By George Munene
The retail price of one liter of cooking has risen to over Sh350, an almost 50 per cent jump from last year. Incredulously, avocadoes– a rich source of natural cooking oil are rotting on farms across Kenya.
This has pushed farmers such as Japhet Kabesa in Vihiga County to look into processing avocadoes into cooking oil.
“For years we’ve been lamenting about a lack of market for our fruits, the bulk of which rot on our farms while we continue paying ever-rising prices for cooking oil.
We have collectivised as a group of 300 farmers with over 2,000 trees and are looking into setting up an avocado cooking oil business which we hope will arrest this,” said Japhet on the phone with Farmbiz looking for an avocado oil extractor”.
Though it’s a novel product, given it is natural and will be relatively affordable, he has no doubt it is something people will eventually embrace.
Nasirembe Wanjala, an agricultural engineer in charge of agricultural mechanisation at the Kenya Agricultural and Livestock Research Organisation (KALRO), Katimani, explains that since the rise in international demand for palm oil has seen Malaysia–Kenya’s largest palm oil exporter– restrict exports his phone has not stopped ringing with inquiries on avocado oil extractor machines.
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”KALRO used to research on manual oil extractors which had to be discontinued because they were labour intensive, not easily portable, and costly to fabricate. Through a (PPP) public-private partnership arrangement we train and fabricate individual components of the electric oil expeller with artisans in Machakos,” he said.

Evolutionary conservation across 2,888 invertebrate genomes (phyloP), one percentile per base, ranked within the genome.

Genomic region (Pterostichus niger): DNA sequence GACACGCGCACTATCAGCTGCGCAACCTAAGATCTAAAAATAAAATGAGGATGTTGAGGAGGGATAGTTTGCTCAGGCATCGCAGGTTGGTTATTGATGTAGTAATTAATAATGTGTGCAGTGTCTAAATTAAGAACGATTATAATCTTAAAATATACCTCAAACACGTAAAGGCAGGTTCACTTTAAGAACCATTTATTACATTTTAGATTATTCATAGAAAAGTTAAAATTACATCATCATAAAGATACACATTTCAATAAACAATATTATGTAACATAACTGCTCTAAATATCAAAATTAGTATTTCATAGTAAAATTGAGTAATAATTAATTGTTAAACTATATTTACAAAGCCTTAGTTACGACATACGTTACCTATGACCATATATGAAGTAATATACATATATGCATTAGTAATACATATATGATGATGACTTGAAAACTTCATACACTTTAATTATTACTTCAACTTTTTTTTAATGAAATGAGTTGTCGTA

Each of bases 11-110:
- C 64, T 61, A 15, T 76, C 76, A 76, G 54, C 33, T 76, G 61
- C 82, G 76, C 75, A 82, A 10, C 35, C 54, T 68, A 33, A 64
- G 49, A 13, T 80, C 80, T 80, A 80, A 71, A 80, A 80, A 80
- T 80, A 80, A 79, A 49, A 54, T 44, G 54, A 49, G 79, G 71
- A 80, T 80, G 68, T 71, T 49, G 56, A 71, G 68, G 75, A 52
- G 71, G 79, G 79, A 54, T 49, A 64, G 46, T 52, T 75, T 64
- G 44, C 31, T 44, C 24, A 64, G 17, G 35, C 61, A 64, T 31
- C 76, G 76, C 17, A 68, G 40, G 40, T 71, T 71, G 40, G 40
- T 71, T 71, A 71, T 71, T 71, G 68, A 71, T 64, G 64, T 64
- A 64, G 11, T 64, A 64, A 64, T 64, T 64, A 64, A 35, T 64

With this machine, farmers can press 15 to 20 liters an hour depending on the quality and source of raw material as well as the expertise of the machine operator.
On average, four kilos of avocado yield one liter of oil, but this again hinges on the raw material. Avocadoes growing in areas with abundant rains such as Kisii and Muranga have more moisture content and will require about three kilograms while those cultivated in more arid regions such as Machakos or Makueni may require seven kilograms to yield one litre of oil.
Electric oil extractor
The electric oil extractor can process virgin oil which is made from fresh avocado and preheated oil, extracted from ripened and dried avocadoes.
The avocado is first cut and fed into a hopper. It is then picked by an auger and pulverised in a compression chamber. From there the oil is released and the cake remains extruded. Depending on its intended use, the avocado oil is then sieved for dirt or suspension.
The waste can be used as biomass for biogas, making soaps, cosmetics, window pane putty, and many other products.
If it is meant for consumption, the oil may need to be purified before oxidizing.
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Other value addition processes such as water separation, filtration, centrifugal separation, stilling, and distillation can further be employed.
The machine runs on a single-phase two-horsepower motor. It is also fitted with a spiral auger mechanism that ensures continuous feeding.
Nasirembe points out that the electrical oil extractor is now priced at Sh75,000 but its price shifts depending on the cost of materials such as the stainless material, gearbox, and motor.
“There is currently no standard price for avocado oil; depending on the raw materials used, and method of extraction it can cost anywhere from Sh200 to Sh400 a liter. Virgin oil is more expensive as it’s costlier to make,” he added.
Nasirembe Wanjala, KALRO: 0733812953